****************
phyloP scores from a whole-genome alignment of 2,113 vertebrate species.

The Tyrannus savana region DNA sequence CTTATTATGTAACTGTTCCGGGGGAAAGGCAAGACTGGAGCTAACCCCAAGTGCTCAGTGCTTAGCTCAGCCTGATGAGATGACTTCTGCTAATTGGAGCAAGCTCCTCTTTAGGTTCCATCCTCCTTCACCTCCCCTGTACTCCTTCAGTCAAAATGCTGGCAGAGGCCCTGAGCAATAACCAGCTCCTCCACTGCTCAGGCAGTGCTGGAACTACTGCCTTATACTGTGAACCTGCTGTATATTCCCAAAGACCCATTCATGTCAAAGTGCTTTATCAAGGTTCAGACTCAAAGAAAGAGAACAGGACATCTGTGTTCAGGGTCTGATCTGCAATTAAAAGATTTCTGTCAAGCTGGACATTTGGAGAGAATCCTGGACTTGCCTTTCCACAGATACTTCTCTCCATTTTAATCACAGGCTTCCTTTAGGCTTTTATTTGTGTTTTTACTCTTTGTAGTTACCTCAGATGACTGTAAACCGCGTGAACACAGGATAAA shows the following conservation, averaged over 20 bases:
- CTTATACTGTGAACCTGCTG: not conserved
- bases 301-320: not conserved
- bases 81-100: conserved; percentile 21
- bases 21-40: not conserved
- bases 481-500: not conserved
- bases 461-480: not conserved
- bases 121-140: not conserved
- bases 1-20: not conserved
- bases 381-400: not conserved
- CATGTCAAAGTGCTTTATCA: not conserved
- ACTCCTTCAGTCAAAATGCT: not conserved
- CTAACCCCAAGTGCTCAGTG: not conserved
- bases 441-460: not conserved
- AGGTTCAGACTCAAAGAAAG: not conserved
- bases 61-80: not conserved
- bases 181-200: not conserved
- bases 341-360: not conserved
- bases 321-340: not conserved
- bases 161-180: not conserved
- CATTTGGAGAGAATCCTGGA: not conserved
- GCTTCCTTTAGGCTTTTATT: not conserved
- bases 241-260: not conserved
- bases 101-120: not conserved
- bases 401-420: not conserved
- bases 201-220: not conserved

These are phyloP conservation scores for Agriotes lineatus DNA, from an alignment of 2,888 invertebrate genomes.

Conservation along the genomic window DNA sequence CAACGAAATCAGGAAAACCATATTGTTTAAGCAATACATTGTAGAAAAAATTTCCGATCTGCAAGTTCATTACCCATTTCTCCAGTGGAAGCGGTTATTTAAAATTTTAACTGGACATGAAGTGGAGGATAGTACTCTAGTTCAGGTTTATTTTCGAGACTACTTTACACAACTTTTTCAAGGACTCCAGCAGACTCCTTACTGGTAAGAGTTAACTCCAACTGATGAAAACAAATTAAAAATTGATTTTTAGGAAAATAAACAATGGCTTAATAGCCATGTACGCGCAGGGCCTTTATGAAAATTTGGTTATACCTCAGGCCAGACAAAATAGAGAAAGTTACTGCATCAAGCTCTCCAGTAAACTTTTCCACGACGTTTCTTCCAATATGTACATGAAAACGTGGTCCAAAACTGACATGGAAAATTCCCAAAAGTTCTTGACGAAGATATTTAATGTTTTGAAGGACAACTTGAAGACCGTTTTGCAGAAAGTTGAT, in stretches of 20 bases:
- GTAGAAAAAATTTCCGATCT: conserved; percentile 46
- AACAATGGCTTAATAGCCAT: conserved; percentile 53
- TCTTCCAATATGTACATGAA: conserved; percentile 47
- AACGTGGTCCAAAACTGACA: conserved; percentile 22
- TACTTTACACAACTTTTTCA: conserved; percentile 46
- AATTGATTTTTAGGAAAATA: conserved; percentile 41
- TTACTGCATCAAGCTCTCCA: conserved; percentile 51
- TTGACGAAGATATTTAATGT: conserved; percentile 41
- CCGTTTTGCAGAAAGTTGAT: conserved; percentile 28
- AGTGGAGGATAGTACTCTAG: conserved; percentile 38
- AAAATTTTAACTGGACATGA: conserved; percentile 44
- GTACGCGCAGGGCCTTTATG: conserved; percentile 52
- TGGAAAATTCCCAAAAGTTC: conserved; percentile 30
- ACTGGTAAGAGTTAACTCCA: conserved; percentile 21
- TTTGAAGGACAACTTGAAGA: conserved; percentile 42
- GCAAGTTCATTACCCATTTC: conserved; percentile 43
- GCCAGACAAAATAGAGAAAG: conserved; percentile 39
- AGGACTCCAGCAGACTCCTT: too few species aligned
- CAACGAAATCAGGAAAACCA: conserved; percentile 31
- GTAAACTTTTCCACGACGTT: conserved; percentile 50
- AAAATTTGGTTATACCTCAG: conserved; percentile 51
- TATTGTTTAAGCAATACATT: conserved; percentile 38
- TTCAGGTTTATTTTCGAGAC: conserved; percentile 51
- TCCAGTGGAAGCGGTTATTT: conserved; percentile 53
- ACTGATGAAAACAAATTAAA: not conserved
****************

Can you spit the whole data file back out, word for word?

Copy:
phyloP scores from a whole-genome alignment of 2,113 vertebrate species.

The Tyrannus savana region DNA sequence CTTATTATGTAACTGTTCCGGGGGAAAGGCAAGACTGGAGCTAACCCCAAGTGCTCAGTGCTTAGCTCAGCCTGATGAGATGACTTCTGCTAATTGGAGCAAGCTCCTCTTTAGGTTCCATCCTCCTTCACCTCCCCTGTACTCCTTCAGTCAAAATGCTGGCAGAGGCCCTGAGCAATAACCAGCTCCTCCACTGCTCAGGCAGTGCTGGAACTACTGCCTTATACTGTGAACCTGCTGTATATTCCCAAAGACCCATTCATGTCAAAGTGCTTTATCAAGGTTCAGACTCAAAGAAAGAGAACAGGACATCTGTGTTCAGGGTCTGATCTGCAATTAAAAGATTTCTGTCAAGCTGGACATTTGGAGAGAATCCTGGACTTGCCTTTCCACAGATACTTCTCTCCATTTTAATCACAGGCTTCCTTTAGGCTTTTATTTGTGTTTTTACTCTTTGTAGTTACCTCAGATGACTGTAAACCGCGTGAACACAGGATAAA shows the following conservation, averaged over 20 bases:
- CTTATACTGTGAACCTGCTG: not conserved
- bases 301-320: not conserved
- bases 81-100: conserved; percentile 21
- bases 21-40: not conserved
- bases 481-500: not conserved
- bases 461-480: not conserved
- bases 121-140: not conserved
- bases 1-20: not conserved
- bases 381-400: not conserved
- CATGTCAAAGTGCTTTATCA: not conserved
- ACTCCTTCAGTCAAAATGCT: not conserved
- CTAACCCCAAGTGCTCAGTG: not conserved
- bases 441-460: not conserved
- AGGTTCAGACTCAAAGAAAG: not conserved
- bases 61-80: not conserved
- bases 181-200: not conserved
- bases 341-360: not conserved
- bases 321-340: not conserved
- bases 161-180: not conserved
- CATTTGGAGAGAATCCTGGA: not conserved
- GCTTCCTTTAGGCTTTTATT: not conserved
- bases 241-260: not conserved
- bases 101-120: not conserved
- bases 401-420: not conserved
- bases 201-220: not conserved

These are phyloP conservation scores for Agriotes lineatus DNA, from an alignment of 2,888 invertebrate genomes.

Conservation along the genomic window DNA sequence CAACGAAATCAGGAAAACCATATTGTTTAAGCAATACATTGTAGAAAAAATTTCCGATCTGCAAGTTCATTACCCATTTCTCCAGTGGAAGCGGTTATTTAAAATTTTAACTGGACATGAAGTGGAGGATAGTACTCTAGTTCAGGTTTATTTTCGAGACTACTTTACACAACTTTTTCAAGGACTCCAGCAGACTCCTTACTGGTAAGAGTTAACTCCAACTGATGAAAACAAATTAAAAATTGATTTTTAGGAAAATAAACAATGGCTTAATAGCCATGTACGCGCAGGGCCTTTATGAAAATTTGGTTATACCTCAGGCCAGACAAAATAGAGAAAGTTACTGCATCAAGCTCTCCAGTAAACTTTTCCACGACGTTTCTTCCAATATGTACATGAAAACGTGGTCCAAAACTGACATGGAAAATTCCCAAAAGTTCTTGACGAAGATATTTAATGTTTTGAAGGACAACTTGAAGACCGTTTTGCAGAAAGTTGAT, in stretches of 20 bases:
- GTAGAAAAAATTTCCGATCT: conserved; percentile 46
- AACAATGGCTTAATAGCCAT: conserved; percentile 53
- TCTTCCAATATGTACATGAA: conserved; percentile 47
- AACGTGGTCCAAAACTGACA: conserved; percentile 22
- TACTTTACACAACTTTTTCA: conserved; percentile 46
- AATTGATTTTTAGGAAAATA: conserved; percentile 41
- TTACTGCATCAAGCTCTCCA: conserved; percentile 51
- TTGACGAAGATATTTAATGT: conserved; percentile 41
- CCGTTTTGCAGAAAGTTGAT: conserved; percentile 28
- AGTGGAGGATAGTACTCTAG: conserved; percentile 38
- AAAATTTTAACTGGACATGA: conserved; percentile 44
- GTACGCGCAGGGCCTTTATG: conserved; percentile 52
- TGGAAAATTCCCAAAAGTTC: conserved; percentile 30
- ACTGGTAAGAGTTAACTCCA: conserved; percentile 21
- TTTGAAGGACAACTTGAAGA: conserved; percentile 42
- GCAAGTTCATTACCCATTTC: conserved; percentile 43
- GCCAGACAAAATAGAGAAAG: conserved; percentile 39
- AGGACTCCAGCAGACTCCTT: too few species aligned
- CAACGAAATCAGGAAAACCA: conserved; percentile 31
- GTAAACTTTTCCACGACGTT: conserved; percentile 50
- AAAATTTGGTTATACCTCAG: conserved; percentile 51
- TATTGTTTAAGCAATACATT: conserved; percentile 38
- TTCAGGTTTATTTTCGAGAC: conserved; percentile 51
- TCCAGTGGAAGCGGTTATTT: conserved; percentile 53
- ACTGATGAAAACAAATTAAA: not conserved